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Sweat No More: Understanding the Two Types of Hyperhidrosis

Your Comprehensive Guide to Effective Solutions for Excessive Sweating

Excessive sweating—or hyperhidrosis—is far more common than we think. Yet, many people are still too ashamed or embarrassed to talk about this skin condition. It occurs when the nerves that stimulate your sweat glands to perspire become overactive, causing you to sweat even when your body may not need to regulate its temperature. By understanding the type of hyperhidrosis, you may have, you and your skincare specialist can identify potential underlying causes and create an effective treatment plan that may help alleviate some of its uncomfortable symptoms.

Primary Hyperhidrosis vs. Secondary Hyperhidrosis

Primary Hyperhidrosis is a condition that causes an individual to experience excessive sweating without an underlying cause. It’s considerably the more common of the two types of hyperhidrosis. While the cause of primary hyperhidrosis is unknown, evidence shows that it may be hereditary, as it typically begins in childhood or after puberty. Certain triggers, like stress and anxiety, may also encourage primary hyperhidrosis symptoms. Primary Hyperhidrosis can occur anywhere on your body, but it typically occurs in more localized areas.

Secondary Hyperhidrosis is a condition where excessive sweating is the result of an underlying medical condition or a side effect of a certain medication or supplement. Therefore, secondary hyperhidrosis is most often seen in adults. Some of the following medical conditions or diseases may cause secondary hyperhidrosis, such as heart disease, obesity, diabetes, infections, cancer, and hormone imbalances. Secondary Hyperhidrosis usually occurs in various areas and often on a larger scale. When secondary hyperhidrosis is not localized to certain areas, it may be referred to as secondary generalized hyperhidrosis or generalized hyperhidrosis. It’s important to note that secondary hyperhidrosis “can” be localized to certain areas (i.e. secondary focal hyperhidrosis) due to a neurologic injury or dermatologic syndrome, according to the International Hyperhidrosis Society. 

Key Features of Hyperhidrosis

Primary Hyperhidrosis: Characterized by excessive sweating in localized areas, such as the palms, soles, underarms, head/scalp, under breasts, and groin, without an apparent underlying cause.

Secondary Hyperhidrosis: Results from an identifiable medical condition, medications, or other factors, leading to generalized or focal sweating.

Causes and Triggers of Hyperhidrosis

Primary Hyperhidrosis: The exact cause remains unclear, but it often involves overactive sweat glands and may have a genetic component.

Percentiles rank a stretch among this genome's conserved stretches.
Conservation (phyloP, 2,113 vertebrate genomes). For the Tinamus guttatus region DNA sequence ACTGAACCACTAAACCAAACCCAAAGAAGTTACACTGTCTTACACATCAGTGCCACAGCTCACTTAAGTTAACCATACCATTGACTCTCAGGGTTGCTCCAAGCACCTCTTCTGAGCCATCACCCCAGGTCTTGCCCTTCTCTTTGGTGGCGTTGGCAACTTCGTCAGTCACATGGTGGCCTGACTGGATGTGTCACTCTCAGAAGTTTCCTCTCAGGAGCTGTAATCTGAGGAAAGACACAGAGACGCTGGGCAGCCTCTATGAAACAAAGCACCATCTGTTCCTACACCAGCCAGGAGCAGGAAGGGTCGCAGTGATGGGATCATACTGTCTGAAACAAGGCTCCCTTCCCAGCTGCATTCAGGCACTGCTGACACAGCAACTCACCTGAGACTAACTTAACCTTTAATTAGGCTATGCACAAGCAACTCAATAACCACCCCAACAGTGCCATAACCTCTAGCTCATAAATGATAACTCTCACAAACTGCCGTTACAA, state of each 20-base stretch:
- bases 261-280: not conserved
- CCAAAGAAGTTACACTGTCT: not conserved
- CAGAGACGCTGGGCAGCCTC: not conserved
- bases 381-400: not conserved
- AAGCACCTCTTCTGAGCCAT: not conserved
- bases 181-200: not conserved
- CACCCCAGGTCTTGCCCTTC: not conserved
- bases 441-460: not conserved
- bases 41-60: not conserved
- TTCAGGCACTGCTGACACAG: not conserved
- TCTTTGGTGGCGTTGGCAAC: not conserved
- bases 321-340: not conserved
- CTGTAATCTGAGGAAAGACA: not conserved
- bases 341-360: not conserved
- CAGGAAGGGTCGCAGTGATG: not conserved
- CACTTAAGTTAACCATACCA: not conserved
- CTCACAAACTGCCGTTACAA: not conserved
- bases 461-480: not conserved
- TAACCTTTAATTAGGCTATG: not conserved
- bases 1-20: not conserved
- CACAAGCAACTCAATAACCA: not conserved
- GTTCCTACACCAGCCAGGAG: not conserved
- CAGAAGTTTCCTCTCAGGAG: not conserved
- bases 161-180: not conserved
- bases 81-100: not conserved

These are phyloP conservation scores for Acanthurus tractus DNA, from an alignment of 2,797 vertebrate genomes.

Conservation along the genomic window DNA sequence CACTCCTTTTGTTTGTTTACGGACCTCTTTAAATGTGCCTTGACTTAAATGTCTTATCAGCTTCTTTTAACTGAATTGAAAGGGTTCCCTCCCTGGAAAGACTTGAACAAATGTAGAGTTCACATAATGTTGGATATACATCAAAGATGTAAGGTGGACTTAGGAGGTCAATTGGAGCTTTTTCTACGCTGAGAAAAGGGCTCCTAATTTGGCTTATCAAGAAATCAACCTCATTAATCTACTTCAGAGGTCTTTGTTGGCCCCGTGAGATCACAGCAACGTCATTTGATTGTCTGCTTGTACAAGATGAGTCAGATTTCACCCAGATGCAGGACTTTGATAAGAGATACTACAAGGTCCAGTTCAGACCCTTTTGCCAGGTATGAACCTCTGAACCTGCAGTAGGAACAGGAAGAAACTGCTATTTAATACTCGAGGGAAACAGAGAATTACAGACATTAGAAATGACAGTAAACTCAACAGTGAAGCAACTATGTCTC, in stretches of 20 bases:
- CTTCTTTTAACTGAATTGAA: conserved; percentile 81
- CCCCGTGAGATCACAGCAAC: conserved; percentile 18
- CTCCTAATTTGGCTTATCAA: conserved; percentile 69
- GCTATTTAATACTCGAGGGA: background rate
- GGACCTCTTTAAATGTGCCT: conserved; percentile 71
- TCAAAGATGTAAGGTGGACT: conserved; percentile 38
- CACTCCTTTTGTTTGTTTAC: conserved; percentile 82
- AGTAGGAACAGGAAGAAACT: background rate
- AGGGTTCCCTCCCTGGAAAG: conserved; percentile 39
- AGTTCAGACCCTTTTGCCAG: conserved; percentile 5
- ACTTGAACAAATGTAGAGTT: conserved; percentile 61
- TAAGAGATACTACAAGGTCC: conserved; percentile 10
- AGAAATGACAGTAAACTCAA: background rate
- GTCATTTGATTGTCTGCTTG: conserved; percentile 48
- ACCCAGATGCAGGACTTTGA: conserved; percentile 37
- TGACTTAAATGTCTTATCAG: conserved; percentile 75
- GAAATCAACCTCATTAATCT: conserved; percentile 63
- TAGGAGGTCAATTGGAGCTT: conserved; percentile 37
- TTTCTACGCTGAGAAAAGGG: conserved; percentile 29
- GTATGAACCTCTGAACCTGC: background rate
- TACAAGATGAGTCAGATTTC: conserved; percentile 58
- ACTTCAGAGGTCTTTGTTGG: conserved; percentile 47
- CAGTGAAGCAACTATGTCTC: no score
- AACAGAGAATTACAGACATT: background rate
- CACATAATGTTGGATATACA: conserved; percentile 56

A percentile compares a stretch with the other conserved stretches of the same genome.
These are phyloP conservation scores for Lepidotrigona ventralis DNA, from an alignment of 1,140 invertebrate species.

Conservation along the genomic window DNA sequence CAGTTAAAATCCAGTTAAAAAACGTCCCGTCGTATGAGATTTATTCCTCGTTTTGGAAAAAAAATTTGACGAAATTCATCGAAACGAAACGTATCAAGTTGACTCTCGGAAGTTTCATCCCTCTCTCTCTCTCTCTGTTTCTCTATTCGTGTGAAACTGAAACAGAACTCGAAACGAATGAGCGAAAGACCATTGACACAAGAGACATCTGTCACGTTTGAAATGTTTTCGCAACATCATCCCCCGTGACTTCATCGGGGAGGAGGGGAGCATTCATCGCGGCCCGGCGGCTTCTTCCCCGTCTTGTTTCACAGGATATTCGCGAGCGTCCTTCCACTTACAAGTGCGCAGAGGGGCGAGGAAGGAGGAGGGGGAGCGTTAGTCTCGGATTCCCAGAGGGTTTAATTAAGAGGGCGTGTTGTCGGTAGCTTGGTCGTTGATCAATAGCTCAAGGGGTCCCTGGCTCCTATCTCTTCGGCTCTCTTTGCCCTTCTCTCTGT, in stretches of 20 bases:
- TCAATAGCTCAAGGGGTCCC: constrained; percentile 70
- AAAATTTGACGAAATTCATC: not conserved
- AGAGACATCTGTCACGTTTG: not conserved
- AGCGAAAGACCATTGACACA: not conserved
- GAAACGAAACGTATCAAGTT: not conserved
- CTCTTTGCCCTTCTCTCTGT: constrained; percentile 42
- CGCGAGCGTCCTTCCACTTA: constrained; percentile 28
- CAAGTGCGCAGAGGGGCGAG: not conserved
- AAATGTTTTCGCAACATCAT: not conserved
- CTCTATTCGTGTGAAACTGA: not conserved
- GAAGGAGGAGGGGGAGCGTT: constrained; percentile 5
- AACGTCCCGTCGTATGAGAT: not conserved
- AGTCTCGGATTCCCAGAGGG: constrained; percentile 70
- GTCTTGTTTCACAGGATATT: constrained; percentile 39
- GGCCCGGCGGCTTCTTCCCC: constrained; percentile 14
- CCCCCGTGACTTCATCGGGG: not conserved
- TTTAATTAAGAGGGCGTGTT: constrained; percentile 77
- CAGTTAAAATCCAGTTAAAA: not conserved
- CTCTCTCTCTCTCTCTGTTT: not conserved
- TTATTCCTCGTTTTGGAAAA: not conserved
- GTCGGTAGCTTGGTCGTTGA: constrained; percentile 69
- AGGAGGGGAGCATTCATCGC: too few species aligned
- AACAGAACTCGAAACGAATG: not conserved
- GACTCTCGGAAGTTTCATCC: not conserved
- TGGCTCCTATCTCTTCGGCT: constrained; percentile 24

Secondary Hyperhidrosis: Various factors, including medical conditions (e.g., diabetes, hyperthyroidism), medications, menopause, or obesity, can contribute to excessive sweating.

How to Treat Hyperhidrosis

Primary Hyperhidrosis: Treatment options range from antiperspirants and medications to more advanced interventions like Botox injections or surgical procedures for severe cases.

Secondary Hyperhidrosis: Addressing the underlying medical condition, adjusting medications, or employing antiperspirants and lifestyle changes are crucial aspects of managing secondary hyperhidrosis.

How Do Hyperhidrosis Treatments Work?

Primary hyperhidrosis has several different treatment options available, some of which you can try at home and others that may require a consultation with a dermatology provider.

Some of the highly effective focal hyperhidrosis treatments include:

  • Antiperspirants—the aluminum salts in over-the-counter or prescription-level antiperspirants are designed to block sweat glands from perspiring.
  • Botox Injections—these injections temporarily stop the nerves from signaling your sweat glands to perspire.
  • Anticholinergics (or other oral or topical medications)—your doctor can prescribe a topical or oral medication that essentially deactivates your sweat glands.
  • miraDry—this safe, FDA-approved treatment eliminates sweat and odor glands in the armpit area—using non-invasive electromagnetic energy—and is highly effective with permanent results.

Secondary hyperhidrosis may also be treated, but because it is a secondary condition, it’s important to work with your skincare team to determine what the underlying cause(s) of your excessive sweat may be. Consult with an expert about your family history, medical conditions, and your current prescriptions, medicines, and supplements to begin identifying the underlying cause of your secondary hyperhidrosis. After identifying the cause, your dermatology provider may also suggest one of the above focal hyperhidrosis treatments to address excessive-sweating symptoms.

Excessive sweating can be frustrating and embarrassing, but there are ways to alleviate your sweaty symptoms. If antiperspirants and at-home treatments aren’t cutting it and your sweating is affecting your social life, work performance, or self-esteem, it may be time for an effective dermatological solution.

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Get Relief from Hyperhidrosis

Addressing hyperhidrosis is crucial for improving the quality of life for individuals dealing with excessive sweating. Whether it's primary or secondary hyperhidrosis, seeking professional help and exploring various treatment options can make a significant difference. Take the first step toward relief from hyperhidrosis by consulting with a dermatology provider. Don't let excessive sweating impact your daily life – explore effective treatments and regain confidence. Schedule an appointment today to discover personalized solutions for managing hyperhidrosis and enjoying a more comfortable life.

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